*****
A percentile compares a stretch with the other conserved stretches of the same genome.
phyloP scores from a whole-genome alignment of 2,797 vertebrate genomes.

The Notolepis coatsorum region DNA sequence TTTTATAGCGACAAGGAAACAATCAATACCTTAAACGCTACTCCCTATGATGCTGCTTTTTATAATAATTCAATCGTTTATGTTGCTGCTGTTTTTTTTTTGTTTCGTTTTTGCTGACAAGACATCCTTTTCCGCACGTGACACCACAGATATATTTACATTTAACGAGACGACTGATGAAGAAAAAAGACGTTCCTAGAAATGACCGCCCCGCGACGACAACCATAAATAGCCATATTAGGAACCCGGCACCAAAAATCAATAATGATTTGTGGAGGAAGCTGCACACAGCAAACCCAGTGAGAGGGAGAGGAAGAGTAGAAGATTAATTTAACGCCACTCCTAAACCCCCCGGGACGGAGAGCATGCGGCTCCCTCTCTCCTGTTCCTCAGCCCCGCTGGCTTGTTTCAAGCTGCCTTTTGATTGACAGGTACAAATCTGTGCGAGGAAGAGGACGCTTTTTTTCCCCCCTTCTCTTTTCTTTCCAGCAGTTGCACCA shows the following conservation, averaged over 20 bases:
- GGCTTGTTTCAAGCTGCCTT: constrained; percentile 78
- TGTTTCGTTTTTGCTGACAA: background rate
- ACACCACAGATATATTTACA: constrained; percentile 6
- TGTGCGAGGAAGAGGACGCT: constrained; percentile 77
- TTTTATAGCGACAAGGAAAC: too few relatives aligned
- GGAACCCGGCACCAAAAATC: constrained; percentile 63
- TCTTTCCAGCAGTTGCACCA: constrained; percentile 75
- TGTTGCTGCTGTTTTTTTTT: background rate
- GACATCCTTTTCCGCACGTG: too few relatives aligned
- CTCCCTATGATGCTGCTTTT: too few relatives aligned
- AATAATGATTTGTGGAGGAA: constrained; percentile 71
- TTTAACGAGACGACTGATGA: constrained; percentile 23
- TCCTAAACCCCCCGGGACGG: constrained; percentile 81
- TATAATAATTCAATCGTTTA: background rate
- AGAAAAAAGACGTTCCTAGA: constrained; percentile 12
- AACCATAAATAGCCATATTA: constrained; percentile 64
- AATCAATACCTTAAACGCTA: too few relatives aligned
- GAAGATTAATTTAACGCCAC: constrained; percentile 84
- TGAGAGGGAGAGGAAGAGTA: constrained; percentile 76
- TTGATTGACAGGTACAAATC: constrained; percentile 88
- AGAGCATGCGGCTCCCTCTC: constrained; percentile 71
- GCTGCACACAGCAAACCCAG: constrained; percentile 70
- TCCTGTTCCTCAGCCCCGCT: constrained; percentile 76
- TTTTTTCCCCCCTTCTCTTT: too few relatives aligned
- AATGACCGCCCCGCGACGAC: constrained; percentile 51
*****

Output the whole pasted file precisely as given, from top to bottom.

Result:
A percentile compares a stretch with the other conserved stretches of the same genome.
phyloP scores from a whole-genome alignment of 2,797 vertebrate genomes.

The Notolepis coatsorum region DNA sequence TTTTATAGCGACAAGGAAACAATCAATACCTTAAACGCTACTCCCTATGATGCTGCTTTTTATAATAATTCAATCGTTTATGTTGCTGCTGTTTTTTTTTTGTTTCGTTTTTGCTGACAAGACATCCTTTTCCGCACGTGACACCACAGATATATTTACATTTAACGAGACGACTGATGAAGAAAAAAGACGTTCCTAGAAATGACCGCCCCGCGACGACAACCATAAATAGCCATATTAGGAACCCGGCACCAAAAATCAATAATGATTTGTGGAGGAAGCTGCACACAGCAAACCCAGTGAGAGGGAGAGGAAGAGTAGAAGATTAATTTAACGCCACTCCTAAACCCCCCGGGACGGAGAGCATGCGGCTCCCTCTCTCCTGTTCCTCAGCCCCGCTGGCTTGTTTCAAGCTGCCTTTTGATTGACAGGTACAAATCTGTGCGAGGAAGAGGACGCTTTTTTTCCCCCCTTCTCTTTTCTTTCCAGCAGTTGCACCA shows the following conservation, averaged over 20 bases:
- GGCTTGTTTCAAGCTGCCTT: constrained; percentile 78
- TGTTTCGTTTTTGCTGACAA: background rate
- ACACCACAGATATATTTACA: constrained; percentile 6
- TGTGCGAGGAAGAGGACGCT: constrained; percentile 77
- TTTTATAGCGACAAGGAAAC: too few relatives aligned
- GGAACCCGGCACCAAAAATC: constrained; percentile 63
- TCTTTCCAGCAGTTGCACCA: constrained; percentile 75
- TGTTGCTGCTGTTTTTTTTT: background rate
- GACATCCTTTTCCGCACGTG: too few relatives aligned
- CTCCCTATGATGCTGCTTTT: too few relatives aligned
- AATAATGATTTGTGGAGGAA: constrained; percentile 71
- TTTAACGAGACGACTGATGA: constrained; percentile 23
- TCCTAAACCCCCCGGGACGG: constrained; percentile 81
- TATAATAATTCAATCGTTTA: background rate
- AGAAAAAAGACGTTCCTAGA: constrained; percentile 12
- AACCATAAATAGCCATATTA: constrained; percentile 64
- AATCAATACCTTAAACGCTA: too few relatives aligned
- GAAGATTAATTTAACGCCAC: constrained; percentile 84
- TGAGAGGGAGAGGAAGAGTA: constrained; percentile 76
- TTGATTGACAGGTACAAATC: constrained; percentile 88
- AGAGCATGCGGCTCCCTCTC: constrained; percentile 71
- GCTGCACACAGCAAACCCAG: constrained; percentile 70
- TCCTGTTCCTCAGCCCCGCT: constrained; percentile 76
- TTTTTTCCCCCCTTCTCTTT: too few relatives aligned
- AATGACCGCCCCGCGACGAC: constrained; percentile 51